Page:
Monday, June 26, 2017

The Volkswagen Beetle

The Volkswagen Beetle, officially the Volkswagen Type 1, is a two-door, four passenger, rear-engine economy car manufactured and marketed by German automaker Volkswagen from 1938 until 2003.
The need for this kind of car was formulated by Adolf Hitler, leader of Nazi Germany, wishing for a cheap, simple car to be mass-produced for the new road network of his country.
He contracted Porsche in 1934 to design and build it to his exacting standards.
On 26 May 1938, Hitler laid the cornerstone for the Volkswagen factory in Fallersleben. The factory had only produced a handful of cars by the start of the war in 1939; the first volume-produced versions of the car's chassis were military vehicles, the Type 82 Kübelwagen (approximately 52,000 built).
The amphibious Type 166 Schwimmwagen (about 14,000 built).

Mass production of civilian VW cars did not start until post-war occupation.
The factory produced another wartime vehicle: the Kommandeurwagen; a Beetle body mounted on a 4WD Kübelwagen chassis. The Kommandeurwagen had widened fenders to accommodate it's Kronprinz all-terrain tires.
669 Kommandeurwagens were produced up to 1945.

Dr. Ferdinand Porsche
After World War II, the car was officially designated the Volkswagen Type 1, but was more commonly known as the Beetle.

During the post-war period, the Beetle had superior performance in its category with a top speed of 115 km/h (71 mph) and 0–100 km/h (0–62 mph) in 27.5 seconds with fuel consumption of 6.7 l/100 km (36 mpg) for the standard 25 kW (34 hp) engine. In 1949 the car was exported to the US.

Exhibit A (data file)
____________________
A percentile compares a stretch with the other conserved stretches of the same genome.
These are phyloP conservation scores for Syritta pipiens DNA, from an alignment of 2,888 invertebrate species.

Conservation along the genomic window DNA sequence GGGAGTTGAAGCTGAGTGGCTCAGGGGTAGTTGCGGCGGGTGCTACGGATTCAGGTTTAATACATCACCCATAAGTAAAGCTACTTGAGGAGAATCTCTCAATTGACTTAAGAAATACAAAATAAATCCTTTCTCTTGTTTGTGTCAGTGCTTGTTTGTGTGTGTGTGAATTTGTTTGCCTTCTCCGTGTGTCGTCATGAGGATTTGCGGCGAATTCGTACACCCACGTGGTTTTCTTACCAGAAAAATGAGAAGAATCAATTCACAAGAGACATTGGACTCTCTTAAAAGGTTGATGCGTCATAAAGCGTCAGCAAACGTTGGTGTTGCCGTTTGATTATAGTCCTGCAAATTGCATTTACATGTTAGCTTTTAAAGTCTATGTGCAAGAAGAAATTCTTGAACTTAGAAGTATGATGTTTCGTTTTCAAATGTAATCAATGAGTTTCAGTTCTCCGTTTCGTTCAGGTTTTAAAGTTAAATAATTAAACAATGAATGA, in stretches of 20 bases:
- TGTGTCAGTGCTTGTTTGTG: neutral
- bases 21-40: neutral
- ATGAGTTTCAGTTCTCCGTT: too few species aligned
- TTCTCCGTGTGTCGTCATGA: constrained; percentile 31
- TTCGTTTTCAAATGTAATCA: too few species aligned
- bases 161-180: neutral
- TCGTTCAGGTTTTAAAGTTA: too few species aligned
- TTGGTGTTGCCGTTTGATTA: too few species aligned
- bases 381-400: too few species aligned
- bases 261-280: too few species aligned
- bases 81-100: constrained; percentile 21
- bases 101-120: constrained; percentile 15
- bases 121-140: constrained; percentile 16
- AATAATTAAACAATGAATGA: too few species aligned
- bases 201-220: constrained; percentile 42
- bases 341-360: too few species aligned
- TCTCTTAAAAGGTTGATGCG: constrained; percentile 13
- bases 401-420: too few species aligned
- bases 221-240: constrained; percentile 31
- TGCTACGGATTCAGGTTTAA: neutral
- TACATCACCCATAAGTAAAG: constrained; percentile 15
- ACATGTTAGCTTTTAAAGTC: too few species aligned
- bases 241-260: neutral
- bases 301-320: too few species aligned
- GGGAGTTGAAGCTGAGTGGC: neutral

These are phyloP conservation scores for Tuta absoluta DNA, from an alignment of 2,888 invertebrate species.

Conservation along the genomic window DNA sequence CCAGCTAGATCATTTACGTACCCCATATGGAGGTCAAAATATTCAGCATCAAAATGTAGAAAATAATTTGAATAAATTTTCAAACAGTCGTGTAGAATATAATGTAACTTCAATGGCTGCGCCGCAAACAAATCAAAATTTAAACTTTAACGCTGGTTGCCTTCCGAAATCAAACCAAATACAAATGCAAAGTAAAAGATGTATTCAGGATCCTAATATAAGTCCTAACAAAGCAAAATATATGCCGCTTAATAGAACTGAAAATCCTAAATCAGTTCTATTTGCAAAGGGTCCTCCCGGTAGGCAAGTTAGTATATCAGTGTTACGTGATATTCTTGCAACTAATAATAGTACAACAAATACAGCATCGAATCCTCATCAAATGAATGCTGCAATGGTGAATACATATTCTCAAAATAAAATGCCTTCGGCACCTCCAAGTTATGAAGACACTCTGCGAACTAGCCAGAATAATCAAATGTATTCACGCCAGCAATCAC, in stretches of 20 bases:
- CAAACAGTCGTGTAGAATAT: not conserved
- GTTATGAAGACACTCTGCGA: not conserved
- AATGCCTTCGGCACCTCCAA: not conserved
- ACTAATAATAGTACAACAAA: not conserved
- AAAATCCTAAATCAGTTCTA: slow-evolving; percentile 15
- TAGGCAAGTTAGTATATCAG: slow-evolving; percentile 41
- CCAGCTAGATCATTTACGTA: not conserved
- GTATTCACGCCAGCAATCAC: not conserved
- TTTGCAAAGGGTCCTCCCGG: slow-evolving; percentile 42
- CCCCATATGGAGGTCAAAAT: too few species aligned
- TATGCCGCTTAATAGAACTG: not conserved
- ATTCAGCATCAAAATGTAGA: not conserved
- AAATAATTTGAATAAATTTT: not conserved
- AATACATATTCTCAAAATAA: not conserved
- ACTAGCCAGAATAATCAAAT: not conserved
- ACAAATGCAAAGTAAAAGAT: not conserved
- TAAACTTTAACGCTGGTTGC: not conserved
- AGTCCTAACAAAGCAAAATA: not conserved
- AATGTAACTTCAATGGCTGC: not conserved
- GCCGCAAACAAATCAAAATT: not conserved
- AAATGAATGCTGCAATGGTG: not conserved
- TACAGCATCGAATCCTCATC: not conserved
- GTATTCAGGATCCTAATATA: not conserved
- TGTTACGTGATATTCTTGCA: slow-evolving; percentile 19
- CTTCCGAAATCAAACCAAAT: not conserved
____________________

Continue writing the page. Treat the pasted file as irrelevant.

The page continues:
On 17 February 1972, when Beetle No. 15,007,034 was produced, Beetle production surpassed the previous record holder, the Ford Model T.

By 1973, total production was over 16 million, and by June 1992, over 21 million had been produced.

The final original VW Beetle (No. 21,529,464) was produced at Puebla, Mexico, 65 years after its original launch, ending a 58-year production run.
Production in Brazil ended in 1986, then started again in 1993 and continued until 1996.

The last Beetle was produced in Puebla, Mexico, in July 2003. The final batch of 3,000 Beetles were sold as 2004 models and badged as the Última Edición.

VW 1303/Super Beetle (1973)

Sunday, June 25, 2017

1967 Austin-Healey 3000 Mk III BJ8

The Austin-Healey 3000 is a British sports car built from 1959 to 1967. In 1963, 91.5 per cent of all Austin-Healey 3000 cars were exported; mostly to North America. The 3-litre 3000 was a highly successful car, which won its class in many European rallies in its heyday.
The Austin-Healey 3000 was announced on 1 July 1959 with a 3-litre BMC C-Series engine of 2,912 cc (2.9 L) and 136 bhp. The car had a top speed of 115 mph (185 km/h) and could accelerate from 0–60 mph (97 km/h) in 11.7 seconds. The Mark III made 180bhp with 17,712 made.
A top end example will bring $75,000 - $95,000 today.

Saturday, June 24, 2017

1966 Porsche 906 Carrera 6

The Porsche 906 or Carrera 6 was the last street-legal racing car from Porsche. It was announced in January 1966 and 50 examples were subsequently produced, meeting the homologation requirements of the FIA's new Group 4 Sports Car category.

The 1966 Porsche 906 was powered by a 1991cc flat 6. The engine regularly fitted was the 901/20 lightweight racing engine with 220 hp and carburetors.
Some examples that were raced by the factory team received fuel-injected or 8-cylinder engines.
At the 1966 24 Hours of Le Mans, the 906 placed 4-5-6-7 behind three Ford GT40 Mk IIs, outlasting all of the previously dominant V12-engined Ferrari Ps
A 1966 Porsche 906 Carrera 6 appeared for auction last year in Scottsdale with an estimated value of between $2 million and $2.4

Friday, June 23, 2017

Vintage Supercars without a Barn

This might be a painful sight for classic car fans. Jaguar, Rolls-Royce, Porsche, Mercedes-Benz, BMW; just a few of the iconic names whose logos you would never expect to find on vehicles in such a sorry, decaying state.